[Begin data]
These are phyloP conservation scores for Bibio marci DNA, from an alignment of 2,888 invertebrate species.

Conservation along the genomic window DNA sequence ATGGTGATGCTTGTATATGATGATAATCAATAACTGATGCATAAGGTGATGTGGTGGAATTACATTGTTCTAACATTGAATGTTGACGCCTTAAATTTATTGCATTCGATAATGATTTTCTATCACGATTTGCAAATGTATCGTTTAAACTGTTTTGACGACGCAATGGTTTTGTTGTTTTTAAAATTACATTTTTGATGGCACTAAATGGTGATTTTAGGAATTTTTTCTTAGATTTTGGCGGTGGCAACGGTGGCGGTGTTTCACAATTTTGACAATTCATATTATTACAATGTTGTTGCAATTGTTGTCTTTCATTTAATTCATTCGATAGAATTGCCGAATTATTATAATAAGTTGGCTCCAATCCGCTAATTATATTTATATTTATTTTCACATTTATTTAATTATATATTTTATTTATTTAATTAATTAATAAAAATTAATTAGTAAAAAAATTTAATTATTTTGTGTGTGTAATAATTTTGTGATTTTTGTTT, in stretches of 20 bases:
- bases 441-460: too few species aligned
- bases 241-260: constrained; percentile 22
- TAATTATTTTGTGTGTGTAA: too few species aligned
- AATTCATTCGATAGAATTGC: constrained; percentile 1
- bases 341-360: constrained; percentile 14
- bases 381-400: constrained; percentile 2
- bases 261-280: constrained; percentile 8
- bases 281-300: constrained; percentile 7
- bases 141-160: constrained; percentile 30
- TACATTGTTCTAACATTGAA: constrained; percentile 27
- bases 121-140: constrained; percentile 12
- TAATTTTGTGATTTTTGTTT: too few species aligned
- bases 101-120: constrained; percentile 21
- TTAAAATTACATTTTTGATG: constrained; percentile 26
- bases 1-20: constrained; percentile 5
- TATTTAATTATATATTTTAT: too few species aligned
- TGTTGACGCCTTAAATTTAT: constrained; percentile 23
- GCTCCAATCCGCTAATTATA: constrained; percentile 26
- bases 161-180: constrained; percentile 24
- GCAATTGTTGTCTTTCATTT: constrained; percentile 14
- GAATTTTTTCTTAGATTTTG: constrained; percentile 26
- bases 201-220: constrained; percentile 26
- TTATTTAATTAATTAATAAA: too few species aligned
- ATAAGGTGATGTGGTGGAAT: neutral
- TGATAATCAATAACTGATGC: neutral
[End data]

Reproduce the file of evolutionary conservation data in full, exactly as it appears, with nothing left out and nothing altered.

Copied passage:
These are phyloP conservation scores for Bibio marci DNA, from an alignment of 2,888 invertebrate species.

Conservation along the genomic window DNA sequence ATGGTGATGCTTGTATATGATGATAATCAATAACTGATGCATAAGGTGATGTGGTGGAATTACATTGTTCTAACATTGAATGTTGACGCCTTAAATTTATTGCATTCGATAATGATTTTCTATCACGATTTGCAAATGTATCGTTTAAACTGTTTTGACGACGCAATGGTTTTGTTGTTTTTAAAATTACATTTTTGATGGCACTAAATGGTGATTTTAGGAATTTTTTCTTAGATTTTGGCGGTGGCAACGGTGGCGGTGTTTCACAATTTTGACAATTCATATTATTACAATGTTGTTGCAATTGTTGTCTTTCATTTAATTCATTCGATAGAATTGCCGAATTATTATAATAAGTTGGCTCCAATCCGCTAATTATATTTATATTTATTTTCACATTTATTTAATTATATATTTTATTTATTTAATTAATTAATAAAAATTAATTAGTAAAAAAATTTAATTATTTTGTGTGTGTAATAATTTTGTGATTTTTGTTT, in stretches of 20 bases:
- bases 441-460: too few species aligned
- bases 241-260: constrained; percentile 22
- TAATTATTTTGTGTGTGTAA: too few species aligned
- AATTCATTCGATAGAATTGC: constrained; percentile 1
- bases 341-360: constrained; percentile 14
- bases 381-400: constrained; percentile 2
- bases 261-280: constrained; percentile 8
- bases 281-300: constrained; percentile 7
- bases 141-160: constrained; percentile 30
- TACATTGTTCTAACATTGAA: constrained; percentile 27
- bases 121-140: constrained; percentile 12
- TAATTTTGTGATTTTTGTTT: too few species aligned
- bases 101-120: constrained; percentile 21
- TTAAAATTACATTTTTGATG: constrained; percentile 26
- bases 1-20: constrained; percentile 5
- TATTTAATTATATATTTTAT: too few species aligned
- TGTTGACGCCTTAAATTTAT: constrained; percentile 23
- GCTCCAATCCGCTAATTATA: constrained; percentile 26
- bases 161-180: constrained; percentile 24
- GCAATTGTTGTCTTTCATTT: constrained; percentile 14
- GAATTTTTTCTTAGATTTTG: constrained; percentile 26
- bases 201-220: constrained; percentile 26
- TTATTTAATTAATTAATAAA: too few species aligned
- ATAAGGTGATGTGGTGGAAT: neutral
- TGATAATCAATAACTGATGC: neutral